October 3, 2019 by Carmen Graciela Díaz
A cultural nonprofit that supports visual artists in Chicago, Threewalls, announced that it will award $900,000 to artists who identify as African, Latinx, Asian, Arab, and Native American (ALAANA), according to Artforum. The initiative was launched after Threewalls received $1.2 million from the Surdna Foundation. Read More...
September 18, 2019 by Carmen Graciela Díaz
Boots Riley, the Oakland filmmaker, musician, and activist who wrote and directed the satire Sorry to Bother You believes in making art "that makes people understand that they have the power to change things…that’s what you can do with narrative.” Read More...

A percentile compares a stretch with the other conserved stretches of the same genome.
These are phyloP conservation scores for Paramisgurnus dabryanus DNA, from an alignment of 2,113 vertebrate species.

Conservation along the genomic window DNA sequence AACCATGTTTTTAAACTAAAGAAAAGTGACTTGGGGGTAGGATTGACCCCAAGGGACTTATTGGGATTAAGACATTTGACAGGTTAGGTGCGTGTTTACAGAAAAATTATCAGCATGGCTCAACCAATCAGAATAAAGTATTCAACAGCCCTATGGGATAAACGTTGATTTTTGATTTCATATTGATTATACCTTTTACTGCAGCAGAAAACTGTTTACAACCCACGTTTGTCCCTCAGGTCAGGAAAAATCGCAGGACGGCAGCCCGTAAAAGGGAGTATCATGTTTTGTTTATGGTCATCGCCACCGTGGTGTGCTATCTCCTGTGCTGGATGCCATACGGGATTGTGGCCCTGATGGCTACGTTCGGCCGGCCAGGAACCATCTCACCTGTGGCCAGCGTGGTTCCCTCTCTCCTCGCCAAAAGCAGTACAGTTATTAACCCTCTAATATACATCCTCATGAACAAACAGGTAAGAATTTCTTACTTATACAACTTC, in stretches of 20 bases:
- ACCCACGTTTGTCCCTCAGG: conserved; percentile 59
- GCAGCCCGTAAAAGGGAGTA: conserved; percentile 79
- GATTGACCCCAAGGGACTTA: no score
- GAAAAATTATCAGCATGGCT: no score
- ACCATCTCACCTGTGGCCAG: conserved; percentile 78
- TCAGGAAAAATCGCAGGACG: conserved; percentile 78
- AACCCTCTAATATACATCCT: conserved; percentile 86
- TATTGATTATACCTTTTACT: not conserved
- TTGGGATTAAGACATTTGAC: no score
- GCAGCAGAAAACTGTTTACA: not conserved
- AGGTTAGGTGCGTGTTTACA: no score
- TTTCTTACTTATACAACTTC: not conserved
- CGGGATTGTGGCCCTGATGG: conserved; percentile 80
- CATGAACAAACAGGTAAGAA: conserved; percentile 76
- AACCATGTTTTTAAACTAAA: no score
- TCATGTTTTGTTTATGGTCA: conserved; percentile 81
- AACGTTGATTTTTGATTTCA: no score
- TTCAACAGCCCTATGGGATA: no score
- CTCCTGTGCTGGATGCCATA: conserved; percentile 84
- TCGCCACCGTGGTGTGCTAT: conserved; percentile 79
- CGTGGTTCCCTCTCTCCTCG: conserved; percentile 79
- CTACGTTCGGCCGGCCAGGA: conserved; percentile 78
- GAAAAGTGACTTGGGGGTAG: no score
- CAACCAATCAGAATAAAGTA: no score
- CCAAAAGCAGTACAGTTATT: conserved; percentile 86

September 16, 2019 by Carmen Graciela Díaz
Marcus Walton, the new president and CEO of Grantmakers for Effective Organizations (GEO), previous co-director of Racial Equity Initiatives (REI) at Borealis Philanthropy, reflected recently on some of the learnings from his work at Borealis that he hopes to bring with him to GEO. Read More...
September 11, 2019 by Carmen Graciela Díaz
Corporate leaders, explains an article in Harvard Business Review, "need to focus on diversity and inclusion efforts that take an intersectional approach to identify barriers that women of color face, due to the impact of their race and gender." Read More...
August 29, 2019 by Carmen Graciela Díaz
The Blanket Exercise, led by Native Americans in Philanthropy (NAP), is "a participatory simulation that teaches about Native people, the colonization of their land, and its consequences, and how oppression continues today," as Jen Bokoff, director of Stakeholder Engagement at Candid, reflected in an article published in Alliance Magazine, after participating in one session. The blankets, as she describes, represent Turtle Island (North America), while a time lapse of stolen land loops on screen. Read More...